Currently, the company provides a place for designers to create products, on demand, using 3D printers and then offers a marketplace for designers to sell their products. There are currently one million products for sale and 60,000 new designs added each month. The company plans to use the funding to build more factories to localize production. Right now it takes between 10 and 21 business days before a designer gets to see their prototype in person.
But will we soon see 3D printing become even more hyperlocalized, in your home for example? Here's what Chris Dixon, a partner at Andreessen, had to say about that to TechCrunch:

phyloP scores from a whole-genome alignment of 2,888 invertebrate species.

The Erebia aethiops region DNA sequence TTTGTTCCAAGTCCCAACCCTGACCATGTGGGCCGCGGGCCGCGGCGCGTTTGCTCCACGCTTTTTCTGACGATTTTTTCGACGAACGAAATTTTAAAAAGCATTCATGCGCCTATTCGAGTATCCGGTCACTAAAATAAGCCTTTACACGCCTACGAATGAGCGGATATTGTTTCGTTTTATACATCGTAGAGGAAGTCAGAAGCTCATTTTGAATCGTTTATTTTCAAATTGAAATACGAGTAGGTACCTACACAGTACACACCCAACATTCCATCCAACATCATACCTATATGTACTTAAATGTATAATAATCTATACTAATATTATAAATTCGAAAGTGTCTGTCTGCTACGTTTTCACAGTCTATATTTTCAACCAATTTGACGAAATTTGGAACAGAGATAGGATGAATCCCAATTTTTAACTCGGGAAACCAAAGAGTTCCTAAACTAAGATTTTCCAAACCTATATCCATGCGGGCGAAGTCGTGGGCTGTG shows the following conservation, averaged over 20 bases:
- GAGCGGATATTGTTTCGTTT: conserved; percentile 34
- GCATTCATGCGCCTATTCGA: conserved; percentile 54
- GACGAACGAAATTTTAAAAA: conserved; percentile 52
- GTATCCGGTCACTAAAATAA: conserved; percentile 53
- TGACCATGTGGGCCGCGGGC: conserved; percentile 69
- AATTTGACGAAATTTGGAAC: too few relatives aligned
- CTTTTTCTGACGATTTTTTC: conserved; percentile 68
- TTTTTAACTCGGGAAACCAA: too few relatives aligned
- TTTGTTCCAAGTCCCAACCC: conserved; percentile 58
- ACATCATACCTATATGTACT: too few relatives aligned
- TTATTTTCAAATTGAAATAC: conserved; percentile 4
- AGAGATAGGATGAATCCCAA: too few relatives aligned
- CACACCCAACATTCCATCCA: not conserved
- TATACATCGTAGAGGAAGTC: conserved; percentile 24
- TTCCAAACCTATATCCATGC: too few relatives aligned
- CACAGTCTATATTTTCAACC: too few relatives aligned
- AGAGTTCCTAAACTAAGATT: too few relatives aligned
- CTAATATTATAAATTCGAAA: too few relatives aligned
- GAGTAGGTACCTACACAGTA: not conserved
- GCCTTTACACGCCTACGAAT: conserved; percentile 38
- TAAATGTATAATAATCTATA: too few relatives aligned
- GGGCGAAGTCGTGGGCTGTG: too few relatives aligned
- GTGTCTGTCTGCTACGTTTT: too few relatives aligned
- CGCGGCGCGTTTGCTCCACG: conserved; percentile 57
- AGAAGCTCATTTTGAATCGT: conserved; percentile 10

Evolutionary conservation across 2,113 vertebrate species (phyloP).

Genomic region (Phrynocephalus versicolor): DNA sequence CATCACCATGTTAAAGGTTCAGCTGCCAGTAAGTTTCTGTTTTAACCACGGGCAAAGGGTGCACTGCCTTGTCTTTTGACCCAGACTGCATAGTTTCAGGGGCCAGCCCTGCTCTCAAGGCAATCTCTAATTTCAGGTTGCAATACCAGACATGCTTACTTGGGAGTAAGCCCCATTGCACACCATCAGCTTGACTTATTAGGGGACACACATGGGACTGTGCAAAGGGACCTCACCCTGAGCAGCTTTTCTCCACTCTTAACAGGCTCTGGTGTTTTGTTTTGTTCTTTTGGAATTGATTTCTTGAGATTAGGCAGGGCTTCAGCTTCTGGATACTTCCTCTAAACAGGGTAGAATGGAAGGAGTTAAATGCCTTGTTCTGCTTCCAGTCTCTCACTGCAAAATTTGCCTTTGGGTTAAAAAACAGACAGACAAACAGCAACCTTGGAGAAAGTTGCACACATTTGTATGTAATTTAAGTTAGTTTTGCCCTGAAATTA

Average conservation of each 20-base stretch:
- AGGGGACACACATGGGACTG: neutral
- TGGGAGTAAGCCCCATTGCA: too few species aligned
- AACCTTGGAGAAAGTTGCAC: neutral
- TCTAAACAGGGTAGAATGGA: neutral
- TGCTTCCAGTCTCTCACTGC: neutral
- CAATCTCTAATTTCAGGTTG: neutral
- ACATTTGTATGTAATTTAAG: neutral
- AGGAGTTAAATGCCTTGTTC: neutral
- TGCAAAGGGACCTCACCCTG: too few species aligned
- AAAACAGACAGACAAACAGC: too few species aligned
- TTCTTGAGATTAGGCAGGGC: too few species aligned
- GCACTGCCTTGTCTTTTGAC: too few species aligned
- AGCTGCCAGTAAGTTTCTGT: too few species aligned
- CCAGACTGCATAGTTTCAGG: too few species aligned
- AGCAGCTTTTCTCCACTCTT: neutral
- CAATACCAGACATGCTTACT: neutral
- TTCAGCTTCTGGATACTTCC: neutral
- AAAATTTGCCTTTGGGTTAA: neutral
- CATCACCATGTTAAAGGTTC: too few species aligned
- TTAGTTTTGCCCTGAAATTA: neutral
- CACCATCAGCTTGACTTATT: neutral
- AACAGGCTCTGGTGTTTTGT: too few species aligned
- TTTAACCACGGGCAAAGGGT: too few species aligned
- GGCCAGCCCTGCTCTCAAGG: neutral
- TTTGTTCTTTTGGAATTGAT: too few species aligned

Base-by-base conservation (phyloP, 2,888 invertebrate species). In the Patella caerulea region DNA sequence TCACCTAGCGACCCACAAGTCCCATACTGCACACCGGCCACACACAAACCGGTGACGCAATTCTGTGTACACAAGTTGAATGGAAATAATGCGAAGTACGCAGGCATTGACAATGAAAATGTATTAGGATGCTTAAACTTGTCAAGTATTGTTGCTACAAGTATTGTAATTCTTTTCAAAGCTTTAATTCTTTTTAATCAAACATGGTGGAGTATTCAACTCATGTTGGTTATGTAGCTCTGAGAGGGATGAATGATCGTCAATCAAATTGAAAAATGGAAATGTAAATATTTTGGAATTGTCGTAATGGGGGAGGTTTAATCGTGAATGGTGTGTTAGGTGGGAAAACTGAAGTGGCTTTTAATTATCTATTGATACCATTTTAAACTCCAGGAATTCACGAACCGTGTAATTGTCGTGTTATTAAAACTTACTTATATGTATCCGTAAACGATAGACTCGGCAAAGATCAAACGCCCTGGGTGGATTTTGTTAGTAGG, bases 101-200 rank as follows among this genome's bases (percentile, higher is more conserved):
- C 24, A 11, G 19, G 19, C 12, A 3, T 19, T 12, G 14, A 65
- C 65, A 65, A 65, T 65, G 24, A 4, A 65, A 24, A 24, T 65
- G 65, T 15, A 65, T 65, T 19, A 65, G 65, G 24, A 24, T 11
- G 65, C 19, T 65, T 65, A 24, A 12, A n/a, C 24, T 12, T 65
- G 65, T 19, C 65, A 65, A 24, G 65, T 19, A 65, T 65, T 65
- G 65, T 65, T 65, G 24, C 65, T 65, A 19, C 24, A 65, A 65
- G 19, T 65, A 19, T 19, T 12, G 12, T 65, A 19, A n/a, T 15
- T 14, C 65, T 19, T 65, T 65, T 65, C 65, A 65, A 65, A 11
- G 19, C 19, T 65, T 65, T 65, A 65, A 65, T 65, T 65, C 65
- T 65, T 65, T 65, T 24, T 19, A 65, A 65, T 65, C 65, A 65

“In particular 3D printing is at a point where it’s been used for a long time and at the hobbyist level,” he said. “We’re making kind of a bet now that it’s ready to go more mainstream.”
When asked whether they would even invest in a home 3D printer company, Dixon demurred but was still optimistic. “Maybe some day they’ll come down in price. There is value in both the printer model and the service model,” he said.
Here's a look at Shapeways' 3D printing "factory of the future" in New York City.
Related on SmartPlanet:
- 3D printing ‘factory of the future’ launches in New York City
- Sculpteo’s 3D printing service brings designs to life
- Our three-dimensional future: how 3D printing will shape the global economy
- Why businesses should adopt 3D printing now
- Dreambox: A 3D printing vending machine
- Where to find a 3D printer nearby